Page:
As promised, the ski lift took us to the top of Agassiz peak which sits at 11,500 feet above sea level. It took about 30 minutes to ride the lift up the side of the mountain.
And half way up there was snow! Tired, weary snow. But snow it was!
In the winter, skiers are treated with not only with a stunning view, but have access to 777 skiable acres with a vertical drop of 2,300 feet. Six chairs service the area where the terrain rating is 40% beginner, 42% intermediate and 21% advanced.
But it appears that this particular chair lift drops you in expert territory in the winter. I have to tell you that if I was on skis at this point, I’d be just a bit freaked out. My choices are diamond and double diamond.
The San Francisco Peaks tower so dramatically against the landscape of Flagstaff and surrounding area that they are even visible from the pueblo ruins at Wupatki National Monument, dozens of miles away.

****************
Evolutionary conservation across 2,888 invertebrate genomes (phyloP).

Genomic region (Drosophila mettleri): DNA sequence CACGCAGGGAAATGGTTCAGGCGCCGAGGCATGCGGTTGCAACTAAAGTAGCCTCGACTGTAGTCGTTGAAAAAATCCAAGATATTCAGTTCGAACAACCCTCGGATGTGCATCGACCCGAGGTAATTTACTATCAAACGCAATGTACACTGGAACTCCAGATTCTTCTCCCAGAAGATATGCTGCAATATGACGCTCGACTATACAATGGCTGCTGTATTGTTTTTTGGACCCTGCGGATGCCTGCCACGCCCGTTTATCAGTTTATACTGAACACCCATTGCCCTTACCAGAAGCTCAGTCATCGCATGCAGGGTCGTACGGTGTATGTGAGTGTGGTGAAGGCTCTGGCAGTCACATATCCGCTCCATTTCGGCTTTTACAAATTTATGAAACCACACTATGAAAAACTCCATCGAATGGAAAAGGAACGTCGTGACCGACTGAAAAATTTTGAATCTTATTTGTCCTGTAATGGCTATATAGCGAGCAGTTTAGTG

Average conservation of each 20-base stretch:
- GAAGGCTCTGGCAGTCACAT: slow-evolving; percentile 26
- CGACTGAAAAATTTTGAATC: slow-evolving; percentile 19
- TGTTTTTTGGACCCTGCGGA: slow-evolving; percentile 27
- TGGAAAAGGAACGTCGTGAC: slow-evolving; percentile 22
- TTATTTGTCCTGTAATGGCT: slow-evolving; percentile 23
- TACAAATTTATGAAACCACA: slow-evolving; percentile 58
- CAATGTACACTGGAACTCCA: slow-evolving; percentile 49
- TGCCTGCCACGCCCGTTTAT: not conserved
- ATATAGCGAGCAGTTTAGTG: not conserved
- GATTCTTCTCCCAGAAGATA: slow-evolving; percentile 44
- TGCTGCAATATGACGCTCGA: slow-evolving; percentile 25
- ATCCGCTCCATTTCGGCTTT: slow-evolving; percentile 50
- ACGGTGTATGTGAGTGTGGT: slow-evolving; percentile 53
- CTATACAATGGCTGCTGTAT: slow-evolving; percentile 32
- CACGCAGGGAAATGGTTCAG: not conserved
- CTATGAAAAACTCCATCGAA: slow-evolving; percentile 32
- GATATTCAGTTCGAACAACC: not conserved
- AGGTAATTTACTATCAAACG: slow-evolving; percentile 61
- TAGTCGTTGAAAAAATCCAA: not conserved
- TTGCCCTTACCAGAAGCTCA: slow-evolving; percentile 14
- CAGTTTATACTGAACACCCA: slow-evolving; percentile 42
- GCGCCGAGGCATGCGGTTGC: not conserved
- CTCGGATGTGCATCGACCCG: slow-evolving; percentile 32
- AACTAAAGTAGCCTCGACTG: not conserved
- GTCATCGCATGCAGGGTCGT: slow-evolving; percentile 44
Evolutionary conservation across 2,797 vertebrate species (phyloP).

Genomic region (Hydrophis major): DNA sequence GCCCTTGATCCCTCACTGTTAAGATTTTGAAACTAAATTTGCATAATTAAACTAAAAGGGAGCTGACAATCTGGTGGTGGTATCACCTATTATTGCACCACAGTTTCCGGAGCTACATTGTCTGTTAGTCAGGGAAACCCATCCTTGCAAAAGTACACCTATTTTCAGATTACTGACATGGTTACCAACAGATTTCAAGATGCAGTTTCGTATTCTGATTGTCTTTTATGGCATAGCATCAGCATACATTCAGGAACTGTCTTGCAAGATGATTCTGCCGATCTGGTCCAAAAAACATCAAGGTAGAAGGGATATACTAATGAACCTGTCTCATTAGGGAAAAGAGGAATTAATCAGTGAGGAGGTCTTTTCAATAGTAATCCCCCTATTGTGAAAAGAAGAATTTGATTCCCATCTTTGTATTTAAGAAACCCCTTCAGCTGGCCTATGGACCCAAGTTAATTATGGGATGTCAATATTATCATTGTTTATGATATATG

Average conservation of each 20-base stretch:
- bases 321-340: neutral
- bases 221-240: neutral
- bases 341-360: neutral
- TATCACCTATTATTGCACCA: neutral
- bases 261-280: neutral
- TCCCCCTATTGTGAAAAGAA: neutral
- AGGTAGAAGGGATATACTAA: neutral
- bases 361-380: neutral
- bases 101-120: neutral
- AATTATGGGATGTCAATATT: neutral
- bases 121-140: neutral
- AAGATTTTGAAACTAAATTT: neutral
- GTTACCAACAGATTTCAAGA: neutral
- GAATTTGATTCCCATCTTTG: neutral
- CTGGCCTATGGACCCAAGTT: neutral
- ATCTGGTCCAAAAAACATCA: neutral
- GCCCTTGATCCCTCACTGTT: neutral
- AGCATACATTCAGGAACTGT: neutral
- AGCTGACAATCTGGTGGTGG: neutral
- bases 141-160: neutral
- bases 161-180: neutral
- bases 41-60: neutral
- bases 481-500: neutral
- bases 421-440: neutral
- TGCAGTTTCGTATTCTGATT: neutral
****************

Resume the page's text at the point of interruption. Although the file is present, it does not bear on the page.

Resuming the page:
On a clear day, you can see the North Rim of the Grand Canyon over eighty miles away.
Standing in the silence of these beautiful peaks, it is easy to see why the native people of Arizona consider this to be sacred land. They say it is where earth meets heaven.
The Navajo consider the San Francisco peaks to be the most sacred mountains in all the west and their medicine men use the herbs collected from the mountaintop in healing ceremonies.
The Hopi believe the Kachina spirits live at the top of the mountain, gracefully moving through the clouds from summit to summit.
The Zuni, Havasupai and Yavapai-Apache also consider these volcanic highlands to be sacred and return regularly to pray and honor the spirits that dwell there.
Here is a video from Arizona Snowbowl that features the ski lift and the area around it.